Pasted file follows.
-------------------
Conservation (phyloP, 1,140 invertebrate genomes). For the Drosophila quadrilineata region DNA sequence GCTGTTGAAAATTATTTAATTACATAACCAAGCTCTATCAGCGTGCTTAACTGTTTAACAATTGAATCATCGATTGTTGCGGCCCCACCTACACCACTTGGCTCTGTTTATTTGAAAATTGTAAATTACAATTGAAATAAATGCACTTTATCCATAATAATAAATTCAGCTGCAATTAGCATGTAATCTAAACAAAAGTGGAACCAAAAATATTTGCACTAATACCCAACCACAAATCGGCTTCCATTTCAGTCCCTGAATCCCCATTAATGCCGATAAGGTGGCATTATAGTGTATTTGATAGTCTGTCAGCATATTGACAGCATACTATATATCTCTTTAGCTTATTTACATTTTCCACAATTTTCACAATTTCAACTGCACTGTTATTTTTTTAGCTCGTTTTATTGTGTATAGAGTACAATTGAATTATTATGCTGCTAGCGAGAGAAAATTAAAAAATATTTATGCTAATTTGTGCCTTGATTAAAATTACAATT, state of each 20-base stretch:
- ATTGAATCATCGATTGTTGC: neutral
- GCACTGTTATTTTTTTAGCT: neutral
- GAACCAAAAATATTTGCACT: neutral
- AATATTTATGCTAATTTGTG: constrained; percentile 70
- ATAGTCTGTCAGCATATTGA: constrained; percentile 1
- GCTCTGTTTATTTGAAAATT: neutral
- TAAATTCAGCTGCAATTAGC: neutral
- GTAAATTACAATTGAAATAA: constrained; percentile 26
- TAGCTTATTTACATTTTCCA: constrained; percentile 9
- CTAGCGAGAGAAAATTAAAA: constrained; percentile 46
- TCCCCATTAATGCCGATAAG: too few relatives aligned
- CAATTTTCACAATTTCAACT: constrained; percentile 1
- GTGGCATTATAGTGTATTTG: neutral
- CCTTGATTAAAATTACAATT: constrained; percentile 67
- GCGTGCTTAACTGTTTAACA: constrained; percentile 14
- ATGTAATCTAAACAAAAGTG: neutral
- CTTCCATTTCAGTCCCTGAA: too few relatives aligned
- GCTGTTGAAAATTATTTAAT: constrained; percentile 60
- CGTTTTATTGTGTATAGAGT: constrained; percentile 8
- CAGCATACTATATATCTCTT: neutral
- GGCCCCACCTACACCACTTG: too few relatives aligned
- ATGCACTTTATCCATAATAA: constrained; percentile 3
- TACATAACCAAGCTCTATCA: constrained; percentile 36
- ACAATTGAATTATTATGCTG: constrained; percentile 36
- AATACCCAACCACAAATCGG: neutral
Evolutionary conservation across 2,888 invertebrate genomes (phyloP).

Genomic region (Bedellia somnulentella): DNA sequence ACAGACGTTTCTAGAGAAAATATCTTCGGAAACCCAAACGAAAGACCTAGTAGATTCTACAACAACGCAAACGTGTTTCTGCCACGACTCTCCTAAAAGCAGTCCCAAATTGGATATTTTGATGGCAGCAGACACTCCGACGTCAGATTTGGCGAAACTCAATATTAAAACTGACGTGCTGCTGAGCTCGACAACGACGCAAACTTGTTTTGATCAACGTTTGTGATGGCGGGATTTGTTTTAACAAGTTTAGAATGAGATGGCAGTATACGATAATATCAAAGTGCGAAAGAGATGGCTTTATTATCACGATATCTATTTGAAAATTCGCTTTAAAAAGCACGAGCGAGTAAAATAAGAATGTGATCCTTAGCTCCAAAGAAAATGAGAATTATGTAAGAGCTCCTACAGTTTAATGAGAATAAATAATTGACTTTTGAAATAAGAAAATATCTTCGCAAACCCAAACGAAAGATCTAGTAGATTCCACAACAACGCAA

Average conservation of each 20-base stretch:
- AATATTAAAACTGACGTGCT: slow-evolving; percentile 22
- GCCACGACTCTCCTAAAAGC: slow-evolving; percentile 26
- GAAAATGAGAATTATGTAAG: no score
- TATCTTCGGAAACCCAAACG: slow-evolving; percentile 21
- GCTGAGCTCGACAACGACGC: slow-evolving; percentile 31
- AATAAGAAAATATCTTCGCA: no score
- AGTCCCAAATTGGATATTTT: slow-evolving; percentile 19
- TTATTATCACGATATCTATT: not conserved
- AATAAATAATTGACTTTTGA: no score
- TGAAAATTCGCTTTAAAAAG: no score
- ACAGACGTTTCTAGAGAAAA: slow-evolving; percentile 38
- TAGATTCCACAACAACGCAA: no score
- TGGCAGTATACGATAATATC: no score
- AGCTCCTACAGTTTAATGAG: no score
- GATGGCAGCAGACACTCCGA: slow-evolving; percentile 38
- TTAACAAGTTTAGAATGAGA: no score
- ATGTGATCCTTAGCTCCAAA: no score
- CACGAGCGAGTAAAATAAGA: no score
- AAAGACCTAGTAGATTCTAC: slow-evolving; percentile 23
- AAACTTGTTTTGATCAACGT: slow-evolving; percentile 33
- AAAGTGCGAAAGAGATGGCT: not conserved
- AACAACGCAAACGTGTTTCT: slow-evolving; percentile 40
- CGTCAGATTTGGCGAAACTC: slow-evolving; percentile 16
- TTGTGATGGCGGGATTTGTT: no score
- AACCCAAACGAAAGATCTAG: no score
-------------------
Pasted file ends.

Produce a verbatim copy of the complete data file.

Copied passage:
Conservation (phyloP, 1,140 invertebrate genomes). For the Drosophila quadrilineata region DNA sequence GCTGTTGAAAATTATTTAATTACATAACCAAGCTCTATCAGCGTGCTTAACTGTTTAACAATTGAATCATCGATTGTTGCGGCCCCACCTACACCACTTGGCTCTGTTTATTTGAAAATTGTAAATTACAATTGAAATAAATGCACTTTATCCATAATAATAAATTCAGCTGCAATTAGCATGTAATCTAAACAAAAGTGGAACCAAAAATATTTGCACTAATACCCAACCACAAATCGGCTTCCATTTCAGTCCCTGAATCCCCATTAATGCCGATAAGGTGGCATTATAGTGTATTTGATAGTCTGTCAGCATATTGACAGCATACTATATATCTCTTTAGCTTATTTACATTTTCCACAATTTTCACAATTTCAACTGCACTGTTATTTTTTTAGCTCGTTTTATTGTGTATAGAGTACAATTGAATTATTATGCTGCTAGCGAGAGAAAATTAAAAAATATTTATGCTAATTTGTGCCTTGATTAAAATTACAATT, state of each 20-base stretch:
- ATTGAATCATCGATTGTTGC: neutral
- GCACTGTTATTTTTTTAGCT: neutral
- GAACCAAAAATATTTGCACT: neutral
- AATATTTATGCTAATTTGTG: constrained; percentile 70
- ATAGTCTGTCAGCATATTGA: constrained; percentile 1
- GCTCTGTTTATTTGAAAATT: neutral
- TAAATTCAGCTGCAATTAGC: neutral
- GTAAATTACAATTGAAATAA: constrained; percentile 26
- TAGCTTATTTACATTTTCCA: constrained; percentile 9
- CTAGCGAGAGAAAATTAAAA: constrained; percentile 46
- TCCCCATTAATGCCGATAAG: too few relatives aligned
- CAATTTTCACAATTTCAACT: constrained; percentile 1
- GTGGCATTATAGTGTATTTG: neutral
- CCTTGATTAAAATTACAATT: constrained; percentile 67
- GCGTGCTTAACTGTTTAACA: constrained; percentile 14
- ATGTAATCTAAACAAAAGTG: neutral
- CTTCCATTTCAGTCCCTGAA: too few relatives aligned
- GCTGTTGAAAATTATTTAAT: constrained; percentile 60
- CGTTTTATTGTGTATAGAGT: constrained; percentile 8
- CAGCATACTATATATCTCTT: neutral
- GGCCCCACCTACACCACTTG: too few relatives aligned
- ATGCACTTTATCCATAATAA: constrained; percentile 3
- TACATAACCAAGCTCTATCA: constrained; percentile 36
- ACAATTGAATTATTATGCTG: constrained; percentile 36
- AATACCCAACCACAAATCGG: neutral
Evolutionary conservation across 2,888 invertebrate genomes (phyloP).

Genomic region (Bedellia somnulentella): DNA sequence ACAGACGTTTCTAGAGAAAATATCTTCGGAAACCCAAACGAAAGACCTAGTAGATTCTACAACAACGCAAACGTGTTTCTGCCACGACTCTCCTAAAAGCAGTCCCAAATTGGATATTTTGATGGCAGCAGACACTCCGACGTCAGATTTGGCGAAACTCAATATTAAAACTGACGTGCTGCTGAGCTCGACAACGACGCAAACTTGTTTTGATCAACGTTTGTGATGGCGGGATTTGTTTTAACAAGTTTAGAATGAGATGGCAGTATACGATAATATCAAAGTGCGAAAGAGATGGCTTTATTATCACGATATCTATTTGAAAATTCGCTTTAAAAAGCACGAGCGAGTAAAATAAGAATGTGATCCTTAGCTCCAAAGAAAATGAGAATTATGTAAGAGCTCCTACAGTTTAATGAGAATAAATAATTGACTTTTGAAATAAGAAAATATCTTCGCAAACCCAAACGAAAGATCTAGTAGATTCCACAACAACGCAA

Average conservation of each 20-base stretch:
- AATATTAAAACTGACGTGCT: slow-evolving; percentile 22
- GCCACGACTCTCCTAAAAGC: slow-evolving; percentile 26
- GAAAATGAGAATTATGTAAG: no score
- TATCTTCGGAAACCCAAACG: slow-evolving; percentile 21
- GCTGAGCTCGACAACGACGC: slow-evolving; percentile 31
- AATAAGAAAATATCTTCGCA: no score
- AGTCCCAAATTGGATATTTT: slow-evolving; percentile 19
- TTATTATCACGATATCTATT: not conserved
- AATAAATAATTGACTTTTGA: no score
- TGAAAATTCGCTTTAAAAAG: no score
- ACAGACGTTTCTAGAGAAAA: slow-evolving; percentile 38
- TAGATTCCACAACAACGCAA: no score
- TGGCAGTATACGATAATATC: no score
- AGCTCCTACAGTTTAATGAG: no score
- GATGGCAGCAGACACTCCGA: slow-evolving; percentile 38
- TTAACAAGTTTAGAATGAGA: no score
- ATGTGATCCTTAGCTCCAAA: no score
- CACGAGCGAGTAAAATAAGA: no score
- AAAGACCTAGTAGATTCTAC: slow-evolving; percentile 23
- AAACTTGTTTTGATCAACGT: slow-evolving; percentile 33
- AAAGTGCGAAAGAGATGGCT: not conserved
- AACAACGCAAACGTGTTTCT: slow-evolving; percentile 40
- CGTCAGATTTGGCGAAACTC: slow-evolving; percentile 16
- TTGTGATGGCGGGATTTGTT: no score
- AACCCAAACGAAAGATCTAG: no score